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Wednesday, March 2, 2005
Updated: March 4, 6:05 PM ET
Blue Crush

By Alyssa Roenigk

When the 2005-06 snow-ready fashion hits the shelves, I predict the first product to fly off them will be Burton's latest wearable tech, a $499 Bluetooth-enabled snowboard jacket they developed with Motorola. The coat, a techier version of Burton's 2004 iPod jacket, comes complete with a control panel at the wrist (green button to answer, red to hang up), caller ID and headphones in the hood. Drop your iPod into a wired top pocket, your cell into a Bluetooth pocket and control both from your sleeve.

Wanna rock out while chatting with your cross-country bros on the chairlift or keep your digits toasty in their mittens while scrolling through your Black-Runs-Only playlist? Done. But should you really be doing either? I'm not so sure.

Necessity is the mother of invention. But I don't see the necessity of having caller ID on your jacket sleeve. The cool factor, I see. And aren't mothers supposed to be the sensible ones? I think it's more likely the fathers of invention are dreaming up this my-jacket-can-beat-up-your-jacket line of outerwear. Avalanche beacon in the sleeve ... iPod in the top pocket ... cell in the left ... camera ... digi-vid ... any room for the snowboarder in there?

Apparently, snowboarding—just rider and board—has lost its entertainment value. We're channel surfing the slopes. As easily as you can flip between the OC and American Idol, you can toggle your cell and iPod while ducking through the trees. Group riding sessions? Who needs 'em when you can slide solo while tuned out from the elements and into Eminem.
Michael "Knight Rider" Knight, I mean Jeremy Jones, shows off Burton's latest piece of wearable tech.
Burton's position on the jacket is that it, "makes communication seamless," says Bryan Johnston, VP and Director of Global Marketing. "Kids are doing it with or without us, so we've made it easier. But we don't recommend that people ride with music on the slopes." Wink, fingers crossed. I mean, come on. One jacket for the slopes; another for the city? Better ask the bossman for a big raise. (Who am I kidding? Every kid in America will have three.)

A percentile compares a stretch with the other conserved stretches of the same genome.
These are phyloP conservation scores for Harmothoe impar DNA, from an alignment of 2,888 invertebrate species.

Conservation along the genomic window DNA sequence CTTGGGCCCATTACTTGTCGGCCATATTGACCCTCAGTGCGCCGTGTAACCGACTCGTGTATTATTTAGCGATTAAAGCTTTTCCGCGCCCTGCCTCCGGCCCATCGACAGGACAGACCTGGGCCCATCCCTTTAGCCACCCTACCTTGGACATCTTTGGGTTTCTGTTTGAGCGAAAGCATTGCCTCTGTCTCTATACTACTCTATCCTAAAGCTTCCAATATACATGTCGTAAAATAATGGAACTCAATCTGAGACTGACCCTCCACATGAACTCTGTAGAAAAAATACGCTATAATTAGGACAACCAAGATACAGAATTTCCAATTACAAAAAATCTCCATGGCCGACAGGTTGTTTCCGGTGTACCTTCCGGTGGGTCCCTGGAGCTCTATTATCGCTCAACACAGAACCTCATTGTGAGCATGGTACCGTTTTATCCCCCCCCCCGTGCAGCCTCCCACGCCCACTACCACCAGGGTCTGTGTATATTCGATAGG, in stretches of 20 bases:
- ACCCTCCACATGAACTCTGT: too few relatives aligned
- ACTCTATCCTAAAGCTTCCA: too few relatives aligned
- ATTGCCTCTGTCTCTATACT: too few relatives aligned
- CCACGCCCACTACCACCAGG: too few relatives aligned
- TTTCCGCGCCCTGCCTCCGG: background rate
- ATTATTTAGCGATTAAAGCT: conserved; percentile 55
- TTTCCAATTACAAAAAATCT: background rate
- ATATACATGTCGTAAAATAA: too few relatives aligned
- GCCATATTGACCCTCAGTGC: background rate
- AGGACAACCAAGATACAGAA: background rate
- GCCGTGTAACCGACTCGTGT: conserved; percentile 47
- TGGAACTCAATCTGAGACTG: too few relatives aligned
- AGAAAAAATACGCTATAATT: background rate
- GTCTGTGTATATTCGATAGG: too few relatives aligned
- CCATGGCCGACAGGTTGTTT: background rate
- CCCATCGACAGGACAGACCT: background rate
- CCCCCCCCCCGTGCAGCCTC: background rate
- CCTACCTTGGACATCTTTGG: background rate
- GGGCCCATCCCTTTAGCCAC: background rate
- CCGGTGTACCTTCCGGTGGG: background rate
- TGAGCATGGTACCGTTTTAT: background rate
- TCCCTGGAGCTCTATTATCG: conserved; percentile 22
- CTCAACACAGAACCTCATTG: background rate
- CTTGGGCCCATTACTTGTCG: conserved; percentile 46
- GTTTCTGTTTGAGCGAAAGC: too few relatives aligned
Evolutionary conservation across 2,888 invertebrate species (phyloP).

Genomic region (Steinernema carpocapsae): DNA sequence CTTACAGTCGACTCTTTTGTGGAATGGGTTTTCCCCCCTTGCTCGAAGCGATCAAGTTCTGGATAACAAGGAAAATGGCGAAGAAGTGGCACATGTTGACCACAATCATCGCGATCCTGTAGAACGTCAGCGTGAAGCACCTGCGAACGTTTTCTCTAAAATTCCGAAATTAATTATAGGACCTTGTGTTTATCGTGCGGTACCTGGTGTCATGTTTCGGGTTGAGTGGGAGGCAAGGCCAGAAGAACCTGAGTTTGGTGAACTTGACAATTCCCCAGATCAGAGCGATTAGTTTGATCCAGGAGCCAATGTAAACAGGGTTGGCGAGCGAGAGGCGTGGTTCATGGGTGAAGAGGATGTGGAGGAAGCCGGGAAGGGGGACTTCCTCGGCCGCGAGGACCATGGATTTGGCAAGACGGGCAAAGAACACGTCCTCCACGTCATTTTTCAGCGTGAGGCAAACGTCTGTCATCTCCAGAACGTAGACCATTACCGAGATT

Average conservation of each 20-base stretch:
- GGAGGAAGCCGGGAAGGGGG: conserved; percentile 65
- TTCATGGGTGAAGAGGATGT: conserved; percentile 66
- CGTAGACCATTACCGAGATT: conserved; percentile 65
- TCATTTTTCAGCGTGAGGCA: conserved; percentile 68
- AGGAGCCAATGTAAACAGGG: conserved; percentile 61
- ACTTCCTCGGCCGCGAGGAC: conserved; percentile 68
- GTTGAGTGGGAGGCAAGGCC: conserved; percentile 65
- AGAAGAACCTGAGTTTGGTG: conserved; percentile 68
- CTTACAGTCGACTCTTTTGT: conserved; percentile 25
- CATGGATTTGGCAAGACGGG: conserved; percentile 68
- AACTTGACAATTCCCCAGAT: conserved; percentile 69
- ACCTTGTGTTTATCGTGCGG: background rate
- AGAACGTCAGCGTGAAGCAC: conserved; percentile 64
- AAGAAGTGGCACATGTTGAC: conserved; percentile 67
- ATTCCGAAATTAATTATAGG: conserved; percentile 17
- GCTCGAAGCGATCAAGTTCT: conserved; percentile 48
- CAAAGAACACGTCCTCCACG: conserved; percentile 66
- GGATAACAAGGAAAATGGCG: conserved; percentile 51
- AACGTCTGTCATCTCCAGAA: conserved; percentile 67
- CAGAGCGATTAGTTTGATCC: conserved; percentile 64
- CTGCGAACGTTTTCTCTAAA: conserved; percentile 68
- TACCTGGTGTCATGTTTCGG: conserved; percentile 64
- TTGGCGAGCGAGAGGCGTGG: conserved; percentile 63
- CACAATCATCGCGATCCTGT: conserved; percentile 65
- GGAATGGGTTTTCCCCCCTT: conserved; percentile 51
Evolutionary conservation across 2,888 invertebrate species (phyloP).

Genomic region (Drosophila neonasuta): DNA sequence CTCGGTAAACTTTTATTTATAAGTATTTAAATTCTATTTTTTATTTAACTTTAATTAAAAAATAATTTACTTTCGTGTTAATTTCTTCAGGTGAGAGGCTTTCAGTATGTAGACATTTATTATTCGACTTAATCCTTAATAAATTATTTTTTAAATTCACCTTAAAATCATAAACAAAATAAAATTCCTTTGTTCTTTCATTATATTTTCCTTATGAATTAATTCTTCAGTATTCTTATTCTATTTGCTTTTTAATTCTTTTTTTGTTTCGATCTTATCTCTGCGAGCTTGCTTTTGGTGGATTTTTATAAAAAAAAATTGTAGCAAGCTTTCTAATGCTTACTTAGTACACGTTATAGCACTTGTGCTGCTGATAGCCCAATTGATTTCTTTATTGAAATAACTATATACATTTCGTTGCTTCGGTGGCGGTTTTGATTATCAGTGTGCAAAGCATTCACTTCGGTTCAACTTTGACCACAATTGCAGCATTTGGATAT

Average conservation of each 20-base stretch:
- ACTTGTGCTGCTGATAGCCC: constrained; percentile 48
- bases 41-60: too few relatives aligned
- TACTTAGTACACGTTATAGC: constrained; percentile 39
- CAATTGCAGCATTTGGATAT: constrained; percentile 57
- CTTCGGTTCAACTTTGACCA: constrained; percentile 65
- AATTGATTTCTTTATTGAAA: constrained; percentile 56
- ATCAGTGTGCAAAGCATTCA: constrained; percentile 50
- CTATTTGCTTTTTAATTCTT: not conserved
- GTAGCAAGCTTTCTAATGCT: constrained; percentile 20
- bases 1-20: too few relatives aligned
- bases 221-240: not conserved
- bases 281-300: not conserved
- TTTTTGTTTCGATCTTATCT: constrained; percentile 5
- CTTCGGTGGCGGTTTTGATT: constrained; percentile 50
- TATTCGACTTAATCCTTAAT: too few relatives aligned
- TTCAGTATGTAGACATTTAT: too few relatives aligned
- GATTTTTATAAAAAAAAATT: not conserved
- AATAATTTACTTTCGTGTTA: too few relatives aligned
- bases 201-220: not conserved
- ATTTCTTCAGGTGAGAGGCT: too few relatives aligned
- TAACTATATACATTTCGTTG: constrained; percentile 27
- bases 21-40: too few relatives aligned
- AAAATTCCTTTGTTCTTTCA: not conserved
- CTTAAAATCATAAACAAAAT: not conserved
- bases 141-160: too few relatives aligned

I know technology is the future, but technology changes faster than a Vermont weather report, and in six months, that $499 coat could be obsolete. (Don't worry, an even techier one will be along shortly to take its place—along with Bluetooth-enabled beanies and helmets, also soon to come from Burton.) So I started thinking. There are some obvious benefits to dropping five Bens on this coat. And some maybe less-obvious drawbacks ...

The Good ... Check this scenario: Both of your legs and arms are broken in a terrible riding accident (In an ironic twist, you've run headfirst into a rider who has stopped mid-run to take a call on his cell phone.) and your phone is in an unreachable pocket. No problem. Hit the big green call button with your nose to call 911.

The Bad ... While attempting to call your friend to set up an après ski meeting, you accidentally summon KITT, your trusty Trans-Am sidekick, effectively blowing your cover as Michael Knight, a secret agent of the Foundation for Law and Government.


The Good ... You told your parents you're at the library studying for a Trig exam with your best friend Dave, when you are actually preparing for next week's rail jam by hitting up the local terrain park. Mom calls to check on you. You check the caller ID on your sleeve and avoid having to lie to mom ... again.

The Bad ... When taking runs in the park or halfpipe, the last thing you need is a piece of hard plastic to smash your face on. Before hitting up the park, take off the jacket.


The Good ... In the event you are buried in a shallow avalanche, you're toting so many electronic gadgets, you're easier to find with a $20 metal detector than a change purse on Long Beach. (But as any well-informed backcountry traveler knows, cell phones interfere with walkie-talkies and avalanche beacons and shouldn't be turned on anyway.)

The Bad ... You check the caller ID (goggles on) and see it's your best friend Dom. You answer ("Yo, Dom! Hittin' up the hill today. Playin' hooky from work."), only to realize it's actually your boss, Tom, who expected you two hours ago.
The Burton Bluetooth jacket will hit shelves in November. But it won't stay there for long.
[Tech Specs]
Burton/Motorola Bluetooth Jacket
Available: November 2005
Price: $499
Color Palate: Available in 24 varieties (two styles for men and women in many colors)